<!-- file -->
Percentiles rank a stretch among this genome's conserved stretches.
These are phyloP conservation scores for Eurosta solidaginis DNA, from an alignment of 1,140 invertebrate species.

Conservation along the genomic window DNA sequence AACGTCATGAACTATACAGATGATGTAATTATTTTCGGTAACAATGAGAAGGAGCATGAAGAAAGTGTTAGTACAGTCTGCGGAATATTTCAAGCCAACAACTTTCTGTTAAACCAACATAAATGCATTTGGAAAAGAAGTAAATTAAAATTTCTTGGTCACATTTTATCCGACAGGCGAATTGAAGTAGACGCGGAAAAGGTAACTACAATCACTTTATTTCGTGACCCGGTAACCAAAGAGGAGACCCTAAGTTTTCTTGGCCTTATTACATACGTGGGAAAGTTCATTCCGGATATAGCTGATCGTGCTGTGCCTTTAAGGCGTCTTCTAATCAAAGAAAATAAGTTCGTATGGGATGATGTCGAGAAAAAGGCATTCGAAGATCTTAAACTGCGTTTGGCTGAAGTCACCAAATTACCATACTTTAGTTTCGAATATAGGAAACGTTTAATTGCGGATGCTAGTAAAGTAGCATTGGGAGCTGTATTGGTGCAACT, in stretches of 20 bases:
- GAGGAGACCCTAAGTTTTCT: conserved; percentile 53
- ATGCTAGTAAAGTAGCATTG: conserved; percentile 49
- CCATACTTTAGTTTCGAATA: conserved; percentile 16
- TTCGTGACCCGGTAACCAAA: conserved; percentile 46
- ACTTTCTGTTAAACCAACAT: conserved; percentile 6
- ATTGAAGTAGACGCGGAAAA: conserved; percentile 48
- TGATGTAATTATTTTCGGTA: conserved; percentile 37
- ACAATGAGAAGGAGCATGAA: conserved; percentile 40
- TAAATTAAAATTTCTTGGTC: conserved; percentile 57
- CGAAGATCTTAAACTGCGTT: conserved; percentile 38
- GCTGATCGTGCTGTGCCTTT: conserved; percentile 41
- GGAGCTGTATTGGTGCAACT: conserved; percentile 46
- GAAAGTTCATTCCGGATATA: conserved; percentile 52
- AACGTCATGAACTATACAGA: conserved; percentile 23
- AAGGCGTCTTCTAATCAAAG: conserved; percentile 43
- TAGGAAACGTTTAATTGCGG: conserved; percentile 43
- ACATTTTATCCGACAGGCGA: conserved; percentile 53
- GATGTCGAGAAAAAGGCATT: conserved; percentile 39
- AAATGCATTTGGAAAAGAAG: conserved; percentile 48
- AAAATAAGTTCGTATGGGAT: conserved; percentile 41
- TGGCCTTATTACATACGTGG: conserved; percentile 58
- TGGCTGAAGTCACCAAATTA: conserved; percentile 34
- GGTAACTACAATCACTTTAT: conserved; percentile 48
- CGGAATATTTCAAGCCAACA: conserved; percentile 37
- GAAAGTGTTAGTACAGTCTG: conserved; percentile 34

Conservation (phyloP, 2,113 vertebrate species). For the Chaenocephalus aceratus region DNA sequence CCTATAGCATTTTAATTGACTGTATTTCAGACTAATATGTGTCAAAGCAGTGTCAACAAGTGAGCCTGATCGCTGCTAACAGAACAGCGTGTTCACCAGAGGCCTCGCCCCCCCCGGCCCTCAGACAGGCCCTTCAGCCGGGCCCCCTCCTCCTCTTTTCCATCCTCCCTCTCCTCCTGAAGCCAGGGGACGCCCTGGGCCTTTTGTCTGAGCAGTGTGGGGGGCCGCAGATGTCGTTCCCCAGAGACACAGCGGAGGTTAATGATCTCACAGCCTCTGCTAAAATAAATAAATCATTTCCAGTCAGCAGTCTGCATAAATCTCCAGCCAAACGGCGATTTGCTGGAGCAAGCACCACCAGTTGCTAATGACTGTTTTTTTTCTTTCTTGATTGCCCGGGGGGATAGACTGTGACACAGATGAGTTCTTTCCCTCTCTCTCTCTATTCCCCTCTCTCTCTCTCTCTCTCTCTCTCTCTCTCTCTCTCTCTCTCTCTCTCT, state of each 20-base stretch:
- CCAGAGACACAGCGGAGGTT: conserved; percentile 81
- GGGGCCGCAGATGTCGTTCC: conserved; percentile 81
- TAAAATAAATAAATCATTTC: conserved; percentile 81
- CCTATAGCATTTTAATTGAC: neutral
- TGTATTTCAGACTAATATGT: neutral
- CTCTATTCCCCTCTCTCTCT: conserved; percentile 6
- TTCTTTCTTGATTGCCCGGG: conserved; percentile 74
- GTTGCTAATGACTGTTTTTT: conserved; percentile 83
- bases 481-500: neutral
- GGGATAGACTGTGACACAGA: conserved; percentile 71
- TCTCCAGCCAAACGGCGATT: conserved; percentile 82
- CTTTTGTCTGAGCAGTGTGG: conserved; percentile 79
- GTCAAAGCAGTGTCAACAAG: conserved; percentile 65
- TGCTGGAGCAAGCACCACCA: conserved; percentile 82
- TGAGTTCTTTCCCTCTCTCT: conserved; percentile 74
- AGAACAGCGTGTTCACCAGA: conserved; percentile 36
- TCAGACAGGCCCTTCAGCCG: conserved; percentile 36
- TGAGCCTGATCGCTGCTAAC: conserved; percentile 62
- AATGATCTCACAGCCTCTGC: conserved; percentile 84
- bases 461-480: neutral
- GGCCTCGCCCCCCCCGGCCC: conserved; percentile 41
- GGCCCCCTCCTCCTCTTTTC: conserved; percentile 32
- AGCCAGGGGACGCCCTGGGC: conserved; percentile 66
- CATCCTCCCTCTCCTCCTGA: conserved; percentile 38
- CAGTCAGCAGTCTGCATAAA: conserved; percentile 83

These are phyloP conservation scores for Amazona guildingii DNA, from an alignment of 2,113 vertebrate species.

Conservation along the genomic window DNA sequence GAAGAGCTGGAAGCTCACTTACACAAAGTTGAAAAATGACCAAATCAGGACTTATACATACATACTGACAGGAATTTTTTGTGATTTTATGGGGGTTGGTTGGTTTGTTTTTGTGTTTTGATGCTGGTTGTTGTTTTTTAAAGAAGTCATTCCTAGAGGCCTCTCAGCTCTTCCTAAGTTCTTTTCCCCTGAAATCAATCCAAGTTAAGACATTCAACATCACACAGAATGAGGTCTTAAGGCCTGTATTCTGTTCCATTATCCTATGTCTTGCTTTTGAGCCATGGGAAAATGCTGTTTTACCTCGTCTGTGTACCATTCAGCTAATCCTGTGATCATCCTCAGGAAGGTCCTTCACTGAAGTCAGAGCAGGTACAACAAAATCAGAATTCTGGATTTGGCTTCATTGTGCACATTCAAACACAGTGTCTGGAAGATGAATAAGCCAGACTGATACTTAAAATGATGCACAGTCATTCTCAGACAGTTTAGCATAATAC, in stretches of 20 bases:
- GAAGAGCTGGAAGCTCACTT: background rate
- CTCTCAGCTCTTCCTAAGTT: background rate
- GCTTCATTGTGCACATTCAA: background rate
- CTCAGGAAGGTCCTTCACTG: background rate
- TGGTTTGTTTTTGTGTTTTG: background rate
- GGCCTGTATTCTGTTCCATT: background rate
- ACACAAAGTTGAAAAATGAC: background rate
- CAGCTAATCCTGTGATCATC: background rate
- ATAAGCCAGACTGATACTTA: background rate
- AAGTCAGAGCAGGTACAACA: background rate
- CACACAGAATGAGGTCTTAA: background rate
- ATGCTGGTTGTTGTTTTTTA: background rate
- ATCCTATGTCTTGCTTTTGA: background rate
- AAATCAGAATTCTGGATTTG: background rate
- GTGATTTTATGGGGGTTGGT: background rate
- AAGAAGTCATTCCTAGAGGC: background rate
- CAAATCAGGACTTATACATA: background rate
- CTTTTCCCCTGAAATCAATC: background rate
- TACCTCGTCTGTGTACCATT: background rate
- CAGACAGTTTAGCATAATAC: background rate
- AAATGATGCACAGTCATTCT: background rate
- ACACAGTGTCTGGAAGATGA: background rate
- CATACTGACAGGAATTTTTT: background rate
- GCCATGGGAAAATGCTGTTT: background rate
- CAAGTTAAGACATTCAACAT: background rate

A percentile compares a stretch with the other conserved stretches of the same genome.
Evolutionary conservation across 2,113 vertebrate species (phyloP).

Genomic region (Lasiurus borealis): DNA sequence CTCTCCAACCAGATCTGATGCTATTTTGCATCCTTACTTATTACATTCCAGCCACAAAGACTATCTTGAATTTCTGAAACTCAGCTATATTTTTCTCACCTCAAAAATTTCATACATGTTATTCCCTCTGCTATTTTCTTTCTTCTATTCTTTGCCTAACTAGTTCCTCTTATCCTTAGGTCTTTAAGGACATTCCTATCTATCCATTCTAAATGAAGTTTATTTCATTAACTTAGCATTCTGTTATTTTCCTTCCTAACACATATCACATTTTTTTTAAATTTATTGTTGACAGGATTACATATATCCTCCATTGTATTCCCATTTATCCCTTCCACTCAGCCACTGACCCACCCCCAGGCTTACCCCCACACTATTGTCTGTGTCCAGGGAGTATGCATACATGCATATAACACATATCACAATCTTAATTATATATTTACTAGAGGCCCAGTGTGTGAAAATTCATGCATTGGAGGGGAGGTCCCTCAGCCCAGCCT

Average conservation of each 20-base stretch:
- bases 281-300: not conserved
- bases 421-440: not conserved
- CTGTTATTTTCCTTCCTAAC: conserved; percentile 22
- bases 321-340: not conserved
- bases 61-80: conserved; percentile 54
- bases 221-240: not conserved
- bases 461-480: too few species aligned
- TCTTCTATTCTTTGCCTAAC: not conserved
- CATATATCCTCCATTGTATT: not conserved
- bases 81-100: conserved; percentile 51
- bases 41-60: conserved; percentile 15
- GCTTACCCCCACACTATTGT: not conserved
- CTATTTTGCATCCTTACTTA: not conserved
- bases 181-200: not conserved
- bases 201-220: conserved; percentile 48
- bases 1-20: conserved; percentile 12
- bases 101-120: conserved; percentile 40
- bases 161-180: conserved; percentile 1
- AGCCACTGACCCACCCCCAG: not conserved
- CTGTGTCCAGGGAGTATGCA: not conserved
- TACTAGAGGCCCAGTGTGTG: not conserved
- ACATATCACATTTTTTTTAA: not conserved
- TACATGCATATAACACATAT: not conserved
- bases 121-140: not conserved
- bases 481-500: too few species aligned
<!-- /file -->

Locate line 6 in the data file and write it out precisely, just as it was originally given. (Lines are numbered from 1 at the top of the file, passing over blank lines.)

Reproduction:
- CCATACTTTAGTTTCGAATA: conserved; percentile 16